The old adage is that men perspire and women ‘merely glow’ and, as the temperatures begin to rise, we take a look at whether men really are the sweatier sex.
Before puberty, girls and boys sweat the same amount, but as adults there seems to be a marked difference in the amount we produce, with men starting to sweat sooner and with more volume. It’s generally assumed that our hormones are the culprit as testosterone is thought to enhance the male sweat response and oestrogen promotes a lower body temperature in women.
However, a recent study found that the difference in sweat relates to body size, not sex. Men tend to be larger than women as a whole but it’s purely the size of your frame that dictates how much you sweat. In research published in Experimental Physiology journal, scientists from Australian and Japanese universities called into question the conventional belief that women and men respond differently to heat stress.
The male / female sweat response
The study compared 36 men and 24 women and conducted two trials – one where the participants performed light exercise and a second, more rigorous test, at 28 degrees Celsius and 36% humidity. These are the conditions where our body’s natural mechanisms kick in to prevent further rises in internal temperature – by increasing sweating and blood flow to our skin.
Lead author Sean Notley explained: “We found that these heat loss responses are, in fact, gender independent during exercise in conditions where the body can successfully regulate its temperature.”
However, this is a normal response to regulating body temperature, but if you suffer from excessive sweating or hyperhidrosis then perspiration can actually become a problem that impacts your work, relationships and ability to enjoy normal activities.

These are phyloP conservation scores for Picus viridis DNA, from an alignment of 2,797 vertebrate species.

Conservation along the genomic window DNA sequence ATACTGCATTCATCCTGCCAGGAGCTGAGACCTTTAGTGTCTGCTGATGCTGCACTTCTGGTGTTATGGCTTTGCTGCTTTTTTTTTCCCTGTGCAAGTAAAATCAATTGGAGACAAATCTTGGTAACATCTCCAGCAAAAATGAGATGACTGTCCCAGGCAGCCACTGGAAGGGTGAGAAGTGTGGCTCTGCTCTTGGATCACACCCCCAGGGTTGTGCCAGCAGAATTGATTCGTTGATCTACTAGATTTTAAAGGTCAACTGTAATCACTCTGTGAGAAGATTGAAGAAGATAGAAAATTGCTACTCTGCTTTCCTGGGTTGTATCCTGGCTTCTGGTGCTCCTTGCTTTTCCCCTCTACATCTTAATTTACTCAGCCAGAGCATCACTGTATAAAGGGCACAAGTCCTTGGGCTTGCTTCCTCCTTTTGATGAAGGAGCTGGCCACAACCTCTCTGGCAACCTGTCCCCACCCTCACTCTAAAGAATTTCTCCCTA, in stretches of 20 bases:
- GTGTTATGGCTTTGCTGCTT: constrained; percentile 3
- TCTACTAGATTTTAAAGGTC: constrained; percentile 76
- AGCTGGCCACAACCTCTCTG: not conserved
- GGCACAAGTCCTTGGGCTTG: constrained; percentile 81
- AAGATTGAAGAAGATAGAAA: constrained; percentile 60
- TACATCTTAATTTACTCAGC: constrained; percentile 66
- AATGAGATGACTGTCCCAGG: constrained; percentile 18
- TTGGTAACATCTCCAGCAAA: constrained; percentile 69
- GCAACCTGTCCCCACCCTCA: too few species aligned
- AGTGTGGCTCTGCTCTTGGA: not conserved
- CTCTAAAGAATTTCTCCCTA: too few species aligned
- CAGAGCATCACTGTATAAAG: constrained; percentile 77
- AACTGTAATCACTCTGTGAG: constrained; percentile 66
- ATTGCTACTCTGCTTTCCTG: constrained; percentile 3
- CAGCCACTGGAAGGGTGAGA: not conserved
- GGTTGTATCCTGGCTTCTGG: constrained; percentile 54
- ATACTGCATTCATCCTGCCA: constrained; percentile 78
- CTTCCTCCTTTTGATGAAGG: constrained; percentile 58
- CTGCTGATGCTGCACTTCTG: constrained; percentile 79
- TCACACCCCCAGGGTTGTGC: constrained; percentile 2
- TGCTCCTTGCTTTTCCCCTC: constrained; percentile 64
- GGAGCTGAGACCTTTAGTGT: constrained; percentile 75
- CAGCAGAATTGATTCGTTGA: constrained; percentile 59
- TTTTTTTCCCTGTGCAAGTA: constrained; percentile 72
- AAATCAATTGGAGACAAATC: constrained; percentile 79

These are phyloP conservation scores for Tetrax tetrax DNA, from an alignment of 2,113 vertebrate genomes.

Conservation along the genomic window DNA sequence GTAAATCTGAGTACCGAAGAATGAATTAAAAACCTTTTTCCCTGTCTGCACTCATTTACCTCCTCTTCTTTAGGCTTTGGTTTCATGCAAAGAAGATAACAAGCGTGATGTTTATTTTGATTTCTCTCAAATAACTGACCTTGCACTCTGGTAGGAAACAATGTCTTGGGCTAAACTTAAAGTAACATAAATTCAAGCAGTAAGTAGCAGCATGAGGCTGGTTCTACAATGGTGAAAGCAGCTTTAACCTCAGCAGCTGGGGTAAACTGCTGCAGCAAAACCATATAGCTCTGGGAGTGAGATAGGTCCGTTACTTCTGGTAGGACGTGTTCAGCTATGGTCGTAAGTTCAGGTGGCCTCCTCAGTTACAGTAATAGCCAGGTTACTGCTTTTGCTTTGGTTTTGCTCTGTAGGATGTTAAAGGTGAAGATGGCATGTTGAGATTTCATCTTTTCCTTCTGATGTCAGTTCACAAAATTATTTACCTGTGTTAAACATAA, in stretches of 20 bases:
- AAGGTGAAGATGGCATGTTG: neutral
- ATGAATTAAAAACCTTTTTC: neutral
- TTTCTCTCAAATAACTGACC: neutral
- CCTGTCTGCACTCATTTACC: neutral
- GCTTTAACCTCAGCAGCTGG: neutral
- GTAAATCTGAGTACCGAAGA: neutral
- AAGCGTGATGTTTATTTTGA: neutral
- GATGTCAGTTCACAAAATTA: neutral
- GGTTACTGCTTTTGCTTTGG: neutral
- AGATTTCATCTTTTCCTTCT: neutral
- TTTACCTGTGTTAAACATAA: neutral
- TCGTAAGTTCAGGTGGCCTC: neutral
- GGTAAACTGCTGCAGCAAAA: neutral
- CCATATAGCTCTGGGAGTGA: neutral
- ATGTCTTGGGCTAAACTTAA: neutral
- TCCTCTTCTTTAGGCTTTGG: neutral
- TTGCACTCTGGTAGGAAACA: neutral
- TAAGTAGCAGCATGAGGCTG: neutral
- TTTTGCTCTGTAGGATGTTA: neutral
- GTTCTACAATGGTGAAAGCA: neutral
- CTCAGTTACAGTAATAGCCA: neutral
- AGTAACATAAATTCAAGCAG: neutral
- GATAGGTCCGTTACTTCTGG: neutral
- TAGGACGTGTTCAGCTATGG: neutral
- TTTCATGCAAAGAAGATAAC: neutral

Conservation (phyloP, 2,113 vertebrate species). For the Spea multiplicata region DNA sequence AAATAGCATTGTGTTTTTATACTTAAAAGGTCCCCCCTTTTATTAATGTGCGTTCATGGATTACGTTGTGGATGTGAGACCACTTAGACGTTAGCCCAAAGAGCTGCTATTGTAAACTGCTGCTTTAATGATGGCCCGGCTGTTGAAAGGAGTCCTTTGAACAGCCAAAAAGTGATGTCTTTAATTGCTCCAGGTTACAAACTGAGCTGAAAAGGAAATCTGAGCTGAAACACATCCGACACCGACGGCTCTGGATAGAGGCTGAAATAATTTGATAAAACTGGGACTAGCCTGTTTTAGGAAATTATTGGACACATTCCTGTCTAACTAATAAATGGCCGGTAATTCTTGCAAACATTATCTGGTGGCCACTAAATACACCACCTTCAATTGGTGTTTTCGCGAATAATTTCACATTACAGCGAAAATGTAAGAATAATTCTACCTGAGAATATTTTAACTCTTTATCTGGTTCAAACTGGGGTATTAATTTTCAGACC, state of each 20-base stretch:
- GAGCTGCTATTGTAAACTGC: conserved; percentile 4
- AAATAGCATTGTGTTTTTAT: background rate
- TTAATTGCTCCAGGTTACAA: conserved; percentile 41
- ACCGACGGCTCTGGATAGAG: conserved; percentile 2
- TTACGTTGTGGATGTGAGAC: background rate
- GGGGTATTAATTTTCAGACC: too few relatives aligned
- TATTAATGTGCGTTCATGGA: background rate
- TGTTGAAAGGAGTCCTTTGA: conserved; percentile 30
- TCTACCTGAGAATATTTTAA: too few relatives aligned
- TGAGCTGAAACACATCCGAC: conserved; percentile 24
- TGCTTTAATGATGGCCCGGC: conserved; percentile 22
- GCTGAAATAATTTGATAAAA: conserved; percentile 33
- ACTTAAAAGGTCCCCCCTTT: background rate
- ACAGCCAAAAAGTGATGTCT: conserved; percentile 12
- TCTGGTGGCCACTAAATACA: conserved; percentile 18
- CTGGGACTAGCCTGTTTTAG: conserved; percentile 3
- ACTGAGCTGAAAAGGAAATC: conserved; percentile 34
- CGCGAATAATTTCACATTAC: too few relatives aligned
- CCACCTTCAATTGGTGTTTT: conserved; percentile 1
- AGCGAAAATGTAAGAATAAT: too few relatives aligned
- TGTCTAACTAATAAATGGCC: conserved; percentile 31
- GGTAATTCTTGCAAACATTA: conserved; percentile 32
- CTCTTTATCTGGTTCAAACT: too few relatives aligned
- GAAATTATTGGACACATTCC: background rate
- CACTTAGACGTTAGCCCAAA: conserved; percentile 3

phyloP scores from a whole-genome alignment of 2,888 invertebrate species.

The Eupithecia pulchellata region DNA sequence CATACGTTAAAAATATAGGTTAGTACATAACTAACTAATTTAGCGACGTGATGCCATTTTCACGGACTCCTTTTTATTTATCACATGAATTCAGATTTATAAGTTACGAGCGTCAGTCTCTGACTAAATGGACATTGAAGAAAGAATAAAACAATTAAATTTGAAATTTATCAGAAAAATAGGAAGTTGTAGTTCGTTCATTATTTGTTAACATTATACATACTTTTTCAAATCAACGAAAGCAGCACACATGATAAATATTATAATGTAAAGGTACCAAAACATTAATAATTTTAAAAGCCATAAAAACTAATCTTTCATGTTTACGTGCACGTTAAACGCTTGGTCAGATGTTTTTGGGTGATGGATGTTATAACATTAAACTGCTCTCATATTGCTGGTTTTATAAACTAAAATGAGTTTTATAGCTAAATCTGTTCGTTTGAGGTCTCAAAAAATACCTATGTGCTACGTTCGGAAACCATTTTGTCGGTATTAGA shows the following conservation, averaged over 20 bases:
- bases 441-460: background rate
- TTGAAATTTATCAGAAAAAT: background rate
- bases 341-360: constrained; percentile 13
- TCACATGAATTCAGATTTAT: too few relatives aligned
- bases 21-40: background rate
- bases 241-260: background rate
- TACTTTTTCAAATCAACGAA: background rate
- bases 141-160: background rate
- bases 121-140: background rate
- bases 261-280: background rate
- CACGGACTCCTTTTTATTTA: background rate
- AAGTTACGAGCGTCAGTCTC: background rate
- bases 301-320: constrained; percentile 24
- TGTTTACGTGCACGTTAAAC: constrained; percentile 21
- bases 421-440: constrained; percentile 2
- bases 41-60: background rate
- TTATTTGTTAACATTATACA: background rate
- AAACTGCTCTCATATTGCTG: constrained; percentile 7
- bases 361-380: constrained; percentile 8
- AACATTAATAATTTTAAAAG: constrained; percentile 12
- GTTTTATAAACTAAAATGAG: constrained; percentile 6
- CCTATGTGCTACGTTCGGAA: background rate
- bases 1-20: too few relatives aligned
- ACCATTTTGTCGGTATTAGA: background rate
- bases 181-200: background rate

Hyperhidrosis: when sweating isn’t normal
Hyperhidrosis usually starts in adolescence and young adulthood and the exact reason why some people sweat excessively isn’t known; sometimes an underlying medical condition can be the reason for excessive sweating, but for most people suffering from primary or focal hyperhidrosis, they are otherwise healthy and no more stressed or anxious than others.
Primary hyperhidrosis can affect your whole body or just one area, such as the palms of your hands, soles of your feet, groin or face. However, for many, the armpits are often the main area affected due to the number of eccrine glands situated under the arms.
If prescription antiperspirants have failed to reduce excessive sweating under the arms, miraDry is a highly effective and long-term solution. In this non-invasive procedure, thermal energy is delivered into the sweat and odour producing glands, safely eliminating them to produce an 82% reduction in sweating. As the sweat glands don’t grow back, sweating does not return, yet there is minimal downtime and the procedure is pain-free.